I have to admit that I registered for 4 courses at once when starting out; in addition to the first Linux course I took Cultural Anthropology, English grammar and Science of Happiness. Needless to say, I completed none. It’s better to take a small bite and manage it, than to dive into the deep end when there are daily priorities battling for your attention and energy. Another issue is that each course is different in the way its structured. Some require reading, some only to watch the video lesson, others require practice on a keyboard (you can watch a lesson on a tablet but when you need to sit at a keyboard you do need to set time apart).

So for now I am taking it a step at a time; Data Analysis, then Linux. I am resisting taking some other courses which are “interesting” in favour of those that I could actually add to my resume. The courses that are simply interesting will have to wait.

Note: Udacity has an excellent nanodegree for Data Analysts, but this requires a huge investment in time (and money 200 USD/month). It looks perfect if you want to go down that path in a more serious manner and have the time to do so.

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Welcome to this month’s LTT. You work for Acme-Telecom and it’s your first day in the job. You receive a phone call from the CFO’s secretary requesting you to meet him at 9am in his office. When you enter the room the Wholesale Manager is also sat at the table with a handful of papers and looking a little dismayed. He shows you the interconnect voice traffic stats for the month, which shows an unexpected decline on Monday 24 November.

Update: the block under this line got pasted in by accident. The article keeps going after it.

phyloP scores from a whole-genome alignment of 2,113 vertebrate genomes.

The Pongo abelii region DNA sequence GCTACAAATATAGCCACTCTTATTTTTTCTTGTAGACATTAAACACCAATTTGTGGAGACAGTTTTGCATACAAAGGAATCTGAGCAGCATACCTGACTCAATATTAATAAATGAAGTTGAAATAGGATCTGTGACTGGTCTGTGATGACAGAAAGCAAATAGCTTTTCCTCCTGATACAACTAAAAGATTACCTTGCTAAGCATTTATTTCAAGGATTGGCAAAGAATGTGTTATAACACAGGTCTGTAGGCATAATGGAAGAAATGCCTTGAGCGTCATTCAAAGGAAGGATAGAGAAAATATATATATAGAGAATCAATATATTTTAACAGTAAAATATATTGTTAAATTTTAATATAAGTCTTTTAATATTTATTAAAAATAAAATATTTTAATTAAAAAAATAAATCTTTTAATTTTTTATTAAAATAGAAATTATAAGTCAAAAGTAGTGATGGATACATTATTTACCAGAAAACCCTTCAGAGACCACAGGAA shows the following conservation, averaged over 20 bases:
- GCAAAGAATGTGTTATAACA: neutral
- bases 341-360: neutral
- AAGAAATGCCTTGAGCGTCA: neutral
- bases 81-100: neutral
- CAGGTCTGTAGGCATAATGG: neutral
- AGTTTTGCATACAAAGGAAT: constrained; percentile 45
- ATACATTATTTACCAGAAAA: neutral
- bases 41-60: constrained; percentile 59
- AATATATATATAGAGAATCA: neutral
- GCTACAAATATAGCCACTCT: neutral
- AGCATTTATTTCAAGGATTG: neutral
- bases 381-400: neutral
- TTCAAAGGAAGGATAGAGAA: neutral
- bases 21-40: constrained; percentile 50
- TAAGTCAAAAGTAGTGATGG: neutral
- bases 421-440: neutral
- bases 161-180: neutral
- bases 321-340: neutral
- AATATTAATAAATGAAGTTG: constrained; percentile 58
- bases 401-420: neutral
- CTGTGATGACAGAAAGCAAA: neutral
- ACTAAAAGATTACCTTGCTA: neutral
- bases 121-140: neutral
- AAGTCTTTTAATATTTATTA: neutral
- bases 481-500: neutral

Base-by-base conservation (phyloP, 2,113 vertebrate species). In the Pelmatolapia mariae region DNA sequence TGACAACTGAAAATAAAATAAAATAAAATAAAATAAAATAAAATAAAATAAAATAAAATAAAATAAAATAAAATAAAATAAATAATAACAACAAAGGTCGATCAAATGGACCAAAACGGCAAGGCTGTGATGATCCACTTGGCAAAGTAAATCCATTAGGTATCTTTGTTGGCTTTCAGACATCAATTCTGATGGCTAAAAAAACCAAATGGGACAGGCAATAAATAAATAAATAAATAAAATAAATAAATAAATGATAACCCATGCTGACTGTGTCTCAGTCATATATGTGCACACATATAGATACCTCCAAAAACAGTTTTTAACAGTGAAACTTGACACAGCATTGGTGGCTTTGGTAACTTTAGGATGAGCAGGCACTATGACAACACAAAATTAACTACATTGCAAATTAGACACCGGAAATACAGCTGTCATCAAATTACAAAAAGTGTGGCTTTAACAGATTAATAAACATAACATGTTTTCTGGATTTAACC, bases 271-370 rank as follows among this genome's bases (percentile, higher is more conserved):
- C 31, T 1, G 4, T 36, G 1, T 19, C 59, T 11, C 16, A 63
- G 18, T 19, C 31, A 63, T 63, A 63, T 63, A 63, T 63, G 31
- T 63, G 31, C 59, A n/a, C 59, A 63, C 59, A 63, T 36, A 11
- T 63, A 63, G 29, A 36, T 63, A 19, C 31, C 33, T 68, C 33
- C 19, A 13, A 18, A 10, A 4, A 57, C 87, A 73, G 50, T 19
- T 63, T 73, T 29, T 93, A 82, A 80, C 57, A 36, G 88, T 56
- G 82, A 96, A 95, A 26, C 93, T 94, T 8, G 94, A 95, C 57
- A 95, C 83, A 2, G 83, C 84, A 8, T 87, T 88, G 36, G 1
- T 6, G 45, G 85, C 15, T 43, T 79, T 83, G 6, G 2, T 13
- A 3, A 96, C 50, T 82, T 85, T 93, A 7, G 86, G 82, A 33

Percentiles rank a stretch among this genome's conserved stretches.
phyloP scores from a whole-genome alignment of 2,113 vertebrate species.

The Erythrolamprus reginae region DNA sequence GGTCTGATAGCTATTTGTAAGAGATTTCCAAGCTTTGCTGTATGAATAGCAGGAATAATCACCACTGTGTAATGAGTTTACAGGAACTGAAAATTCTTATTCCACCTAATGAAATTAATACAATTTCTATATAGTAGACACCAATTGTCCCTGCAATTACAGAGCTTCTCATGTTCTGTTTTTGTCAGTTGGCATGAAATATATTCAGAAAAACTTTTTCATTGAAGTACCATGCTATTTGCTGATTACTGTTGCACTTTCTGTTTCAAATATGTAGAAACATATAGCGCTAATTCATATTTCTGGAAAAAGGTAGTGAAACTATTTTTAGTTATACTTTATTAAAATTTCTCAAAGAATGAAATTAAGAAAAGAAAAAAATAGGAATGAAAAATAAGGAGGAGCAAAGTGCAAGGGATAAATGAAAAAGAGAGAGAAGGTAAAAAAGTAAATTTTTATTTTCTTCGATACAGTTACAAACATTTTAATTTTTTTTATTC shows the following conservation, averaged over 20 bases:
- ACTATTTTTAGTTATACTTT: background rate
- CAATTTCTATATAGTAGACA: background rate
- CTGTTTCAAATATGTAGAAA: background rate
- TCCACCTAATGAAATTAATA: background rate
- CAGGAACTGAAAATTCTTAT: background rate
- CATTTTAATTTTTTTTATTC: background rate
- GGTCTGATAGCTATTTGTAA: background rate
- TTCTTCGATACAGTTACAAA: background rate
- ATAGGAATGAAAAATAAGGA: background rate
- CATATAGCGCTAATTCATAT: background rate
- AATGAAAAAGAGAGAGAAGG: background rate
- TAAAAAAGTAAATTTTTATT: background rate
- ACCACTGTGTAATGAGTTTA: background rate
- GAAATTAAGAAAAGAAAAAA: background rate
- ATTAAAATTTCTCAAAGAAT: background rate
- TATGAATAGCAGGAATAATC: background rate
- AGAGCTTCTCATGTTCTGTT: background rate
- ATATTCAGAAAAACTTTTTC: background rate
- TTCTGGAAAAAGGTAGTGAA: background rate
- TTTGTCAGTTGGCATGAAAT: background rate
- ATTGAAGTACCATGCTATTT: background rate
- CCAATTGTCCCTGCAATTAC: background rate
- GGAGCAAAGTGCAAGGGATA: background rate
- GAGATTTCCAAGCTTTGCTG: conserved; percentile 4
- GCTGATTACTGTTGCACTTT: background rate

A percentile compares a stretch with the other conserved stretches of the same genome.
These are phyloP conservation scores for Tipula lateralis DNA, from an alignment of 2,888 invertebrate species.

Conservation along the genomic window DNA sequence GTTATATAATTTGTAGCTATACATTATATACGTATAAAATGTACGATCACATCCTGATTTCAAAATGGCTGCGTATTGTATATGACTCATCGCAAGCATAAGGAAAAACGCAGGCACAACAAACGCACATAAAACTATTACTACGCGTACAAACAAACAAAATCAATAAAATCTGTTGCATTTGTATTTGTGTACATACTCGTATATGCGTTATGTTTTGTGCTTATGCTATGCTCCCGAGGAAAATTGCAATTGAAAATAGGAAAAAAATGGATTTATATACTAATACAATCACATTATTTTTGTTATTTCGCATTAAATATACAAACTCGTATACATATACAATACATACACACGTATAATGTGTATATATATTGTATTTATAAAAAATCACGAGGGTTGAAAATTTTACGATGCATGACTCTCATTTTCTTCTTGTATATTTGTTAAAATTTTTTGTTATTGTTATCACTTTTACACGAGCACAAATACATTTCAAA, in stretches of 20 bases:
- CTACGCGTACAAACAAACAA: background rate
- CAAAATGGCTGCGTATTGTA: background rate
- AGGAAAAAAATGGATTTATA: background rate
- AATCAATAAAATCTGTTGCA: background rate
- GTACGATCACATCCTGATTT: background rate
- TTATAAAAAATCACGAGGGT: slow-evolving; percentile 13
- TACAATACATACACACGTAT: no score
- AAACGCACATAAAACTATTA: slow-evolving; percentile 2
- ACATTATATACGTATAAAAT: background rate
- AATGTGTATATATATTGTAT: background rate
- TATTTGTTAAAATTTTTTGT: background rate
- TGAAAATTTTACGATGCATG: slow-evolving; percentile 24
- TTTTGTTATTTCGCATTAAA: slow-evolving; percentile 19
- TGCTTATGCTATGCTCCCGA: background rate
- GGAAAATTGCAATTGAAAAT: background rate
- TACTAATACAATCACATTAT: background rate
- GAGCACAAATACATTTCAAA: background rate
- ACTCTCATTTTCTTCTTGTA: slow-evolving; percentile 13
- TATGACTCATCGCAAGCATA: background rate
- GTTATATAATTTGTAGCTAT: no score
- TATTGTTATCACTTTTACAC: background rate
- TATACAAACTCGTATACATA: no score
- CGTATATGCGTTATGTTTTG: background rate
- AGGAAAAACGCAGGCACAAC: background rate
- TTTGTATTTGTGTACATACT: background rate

LTT - 12

Figure 1: Interconnect voice traffic statistics for November.

The Wholesale Manager also shows you a screenshot of the termination rates being offered on the wholesale market in to Acme-Telecom. One particular company, called Dubious Voice Solutions, is offering rates which are lower than your termination rate.

When you entered the building this morning, you can remember seeing all the posters from the latest marketing campaign, offering 1000 on-net minutes for $2 per month. The launch day was Monday 24 November.

This is your chance to impress the CFO on your first day in the office. He asks you to put together an action plan detailing all the controls, reconciliation, and tests that would help to stop this revenue leakage. He wants to meet you for lunch to discuss your proposal.

What is mostly likely to be the problem, and what would your plan of action be?

  • A = Drop in traffic due to half-term school holidays
  • B = Grey routing / Sim boxing
  • C = Trunk route information missing in i/c billing system
  • D = An increase in the termination rate
  • E = None of the above

Please send your answer along with the plan of action to quiz@talkRA.com – the most comprehensive action plan received will be published on Monday 22 December, as a guest blog.